Garcia experimented with a wing-back system to accommodate Amavi’s attacking competencies, but to little avail, and Amavi would have to continue competing with veteran Evra.
“He’s (Evra) had a great career,” Amavi said.
“He is not just anyone. He will bring in his experiences and then it’s up to me to make the most of it.”
The door was open for Amavi who was emboldened by Evra’s continuing downward spiral as he was continually singled out for his defensive fragility with fans demanding for other options. They got their wish when the former Man Utd captain kicked out at a supporter and subsequently was dismissed from the club.
In his first full season back in his native country, Amavi developed into one of the best players in his position across the whole of Ligue 1. He performed admirably in a stunning 4-2 win over former club Nice, picking up two assists in the 3-3 draw against Strasbourg as well as a rather stirring 90 minutes against Paris Saint-Germain, making a superb tackle on Kylian Mbappé to preserve a point for Marseille.
The French club – with aspirations of Champions League football – didn’t bother to sign a replacement for Evra, leaving Amavi as the only left-back for the entirety of a season that lasted 62 games across four competitions that also included a defeat in the Europa League final to Atletico Madrid.
Amavi suggested that a full season in the Championship was the perfect grounding for his career ahead.
“I have learned that you need to be strong in duels, because it’s a very strong championship,” Amavi said.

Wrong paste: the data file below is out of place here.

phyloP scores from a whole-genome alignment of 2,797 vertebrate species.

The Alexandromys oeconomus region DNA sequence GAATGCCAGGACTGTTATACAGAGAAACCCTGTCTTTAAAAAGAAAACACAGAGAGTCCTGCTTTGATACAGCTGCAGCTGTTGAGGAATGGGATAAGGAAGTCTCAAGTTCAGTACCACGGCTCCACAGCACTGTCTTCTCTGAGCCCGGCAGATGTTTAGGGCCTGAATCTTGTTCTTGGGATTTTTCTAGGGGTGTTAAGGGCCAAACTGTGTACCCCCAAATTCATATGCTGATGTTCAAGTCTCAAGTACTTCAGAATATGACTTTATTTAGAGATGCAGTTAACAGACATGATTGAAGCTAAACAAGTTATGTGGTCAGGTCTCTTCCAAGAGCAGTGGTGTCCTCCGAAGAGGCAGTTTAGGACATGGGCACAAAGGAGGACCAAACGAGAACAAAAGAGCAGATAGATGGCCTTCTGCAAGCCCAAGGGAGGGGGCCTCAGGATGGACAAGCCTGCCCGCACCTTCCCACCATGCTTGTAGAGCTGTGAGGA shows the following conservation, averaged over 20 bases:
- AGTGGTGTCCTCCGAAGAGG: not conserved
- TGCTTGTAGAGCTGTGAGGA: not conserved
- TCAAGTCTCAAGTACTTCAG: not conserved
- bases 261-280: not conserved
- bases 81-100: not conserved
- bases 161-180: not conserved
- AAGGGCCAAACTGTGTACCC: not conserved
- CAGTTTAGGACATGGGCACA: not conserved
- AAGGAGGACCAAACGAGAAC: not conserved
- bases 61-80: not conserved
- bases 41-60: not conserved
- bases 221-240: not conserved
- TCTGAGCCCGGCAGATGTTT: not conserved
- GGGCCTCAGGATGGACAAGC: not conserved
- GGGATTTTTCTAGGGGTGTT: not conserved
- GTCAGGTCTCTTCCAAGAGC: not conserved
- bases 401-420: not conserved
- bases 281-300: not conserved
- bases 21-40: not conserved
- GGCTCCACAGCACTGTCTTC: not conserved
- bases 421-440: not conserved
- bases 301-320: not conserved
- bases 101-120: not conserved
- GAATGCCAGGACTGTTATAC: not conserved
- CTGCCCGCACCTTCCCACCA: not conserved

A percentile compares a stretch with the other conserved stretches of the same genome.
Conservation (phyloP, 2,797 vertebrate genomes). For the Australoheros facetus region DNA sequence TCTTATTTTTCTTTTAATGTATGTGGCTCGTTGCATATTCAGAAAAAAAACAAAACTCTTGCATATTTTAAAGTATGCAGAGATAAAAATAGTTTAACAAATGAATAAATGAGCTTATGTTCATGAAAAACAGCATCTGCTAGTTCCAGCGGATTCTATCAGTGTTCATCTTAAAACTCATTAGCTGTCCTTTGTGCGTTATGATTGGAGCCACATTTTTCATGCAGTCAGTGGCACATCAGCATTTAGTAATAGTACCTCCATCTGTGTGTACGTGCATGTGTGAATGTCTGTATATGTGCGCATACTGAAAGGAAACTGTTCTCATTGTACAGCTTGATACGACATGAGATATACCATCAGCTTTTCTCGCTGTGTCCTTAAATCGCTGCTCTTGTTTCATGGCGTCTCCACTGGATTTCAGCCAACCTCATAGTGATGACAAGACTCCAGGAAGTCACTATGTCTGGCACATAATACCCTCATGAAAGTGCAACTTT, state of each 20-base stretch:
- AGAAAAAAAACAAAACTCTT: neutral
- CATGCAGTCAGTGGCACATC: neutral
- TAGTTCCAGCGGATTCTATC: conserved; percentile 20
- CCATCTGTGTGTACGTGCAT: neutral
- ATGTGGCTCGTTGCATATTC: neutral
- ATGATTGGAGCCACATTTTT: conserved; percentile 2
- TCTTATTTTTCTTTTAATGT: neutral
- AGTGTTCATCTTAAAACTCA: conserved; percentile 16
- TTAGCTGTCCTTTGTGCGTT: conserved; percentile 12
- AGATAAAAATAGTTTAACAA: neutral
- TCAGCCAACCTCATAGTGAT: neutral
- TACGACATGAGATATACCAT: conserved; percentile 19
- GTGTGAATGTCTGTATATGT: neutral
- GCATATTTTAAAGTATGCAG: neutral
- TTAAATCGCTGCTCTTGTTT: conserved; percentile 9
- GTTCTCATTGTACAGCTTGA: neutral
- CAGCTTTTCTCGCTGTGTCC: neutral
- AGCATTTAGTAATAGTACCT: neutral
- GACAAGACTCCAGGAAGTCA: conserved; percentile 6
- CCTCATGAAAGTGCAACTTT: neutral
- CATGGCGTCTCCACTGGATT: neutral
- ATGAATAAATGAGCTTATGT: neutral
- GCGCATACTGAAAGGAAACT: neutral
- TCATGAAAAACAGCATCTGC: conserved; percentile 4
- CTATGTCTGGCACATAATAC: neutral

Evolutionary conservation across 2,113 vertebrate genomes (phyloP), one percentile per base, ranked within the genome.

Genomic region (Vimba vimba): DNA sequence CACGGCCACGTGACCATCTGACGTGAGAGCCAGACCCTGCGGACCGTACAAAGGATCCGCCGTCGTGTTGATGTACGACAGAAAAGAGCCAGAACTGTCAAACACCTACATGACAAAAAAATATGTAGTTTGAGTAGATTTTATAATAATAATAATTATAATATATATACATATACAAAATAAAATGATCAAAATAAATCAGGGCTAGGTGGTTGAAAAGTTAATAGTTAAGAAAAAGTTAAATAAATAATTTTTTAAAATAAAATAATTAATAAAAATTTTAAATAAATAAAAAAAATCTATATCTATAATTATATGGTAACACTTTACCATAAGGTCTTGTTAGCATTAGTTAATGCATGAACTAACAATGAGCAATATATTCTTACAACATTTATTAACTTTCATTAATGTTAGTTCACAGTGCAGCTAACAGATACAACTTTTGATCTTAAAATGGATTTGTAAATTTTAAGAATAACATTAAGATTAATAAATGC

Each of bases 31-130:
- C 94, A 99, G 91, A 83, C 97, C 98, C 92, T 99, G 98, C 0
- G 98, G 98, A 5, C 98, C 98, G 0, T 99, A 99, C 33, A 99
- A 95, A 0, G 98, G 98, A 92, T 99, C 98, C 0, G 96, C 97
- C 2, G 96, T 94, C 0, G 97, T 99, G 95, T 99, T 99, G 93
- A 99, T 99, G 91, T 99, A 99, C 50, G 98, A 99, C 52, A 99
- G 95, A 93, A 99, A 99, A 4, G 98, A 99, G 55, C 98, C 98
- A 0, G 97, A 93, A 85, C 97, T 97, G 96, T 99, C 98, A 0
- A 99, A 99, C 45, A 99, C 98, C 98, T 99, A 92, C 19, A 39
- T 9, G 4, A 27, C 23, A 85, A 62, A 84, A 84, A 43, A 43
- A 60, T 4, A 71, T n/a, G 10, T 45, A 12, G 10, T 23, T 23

“I learned how to go into offence, because they like that, and to have a solid defence. I learned a lot about that position. You learn to play to the 93th, 95th minute and to never let go. The game could change at any moment.
“I have lived games like that, that’s England. Ligue 1 is more tactical, let’s say. In England, in general, if they can attack throughout the entire game, they will.”
Garica would leave Marseille after a disappointing fifth-place finish in Amavi’s second season at the club, but the following 2019-20 campaign would turn out to be a memorable one.
Under former Chelsea and Tottenham boss André Villas-Boas, Amavi cemented his starting spot with little competition to disrupt his ever-improving game. Marseille finished as Ligue 1 runners up in what was the club’s joint-best finish for a decade, following the league’s Coronavirus cancellation. Despite still finishing 12 points behind champions PSG, Champions League football was on the horizon for Amavi.
Losses to Olympiacos and Manchester City have dampened hopes of a Champions League run this season, but Amavi has found the level that he promised to reach after only a handful of performances for Villa. It takes a special sort of player to become a fan favourite during his brief stint at the club, especially in the cauldron of emotion that cascaded Villa Park almost five years ago.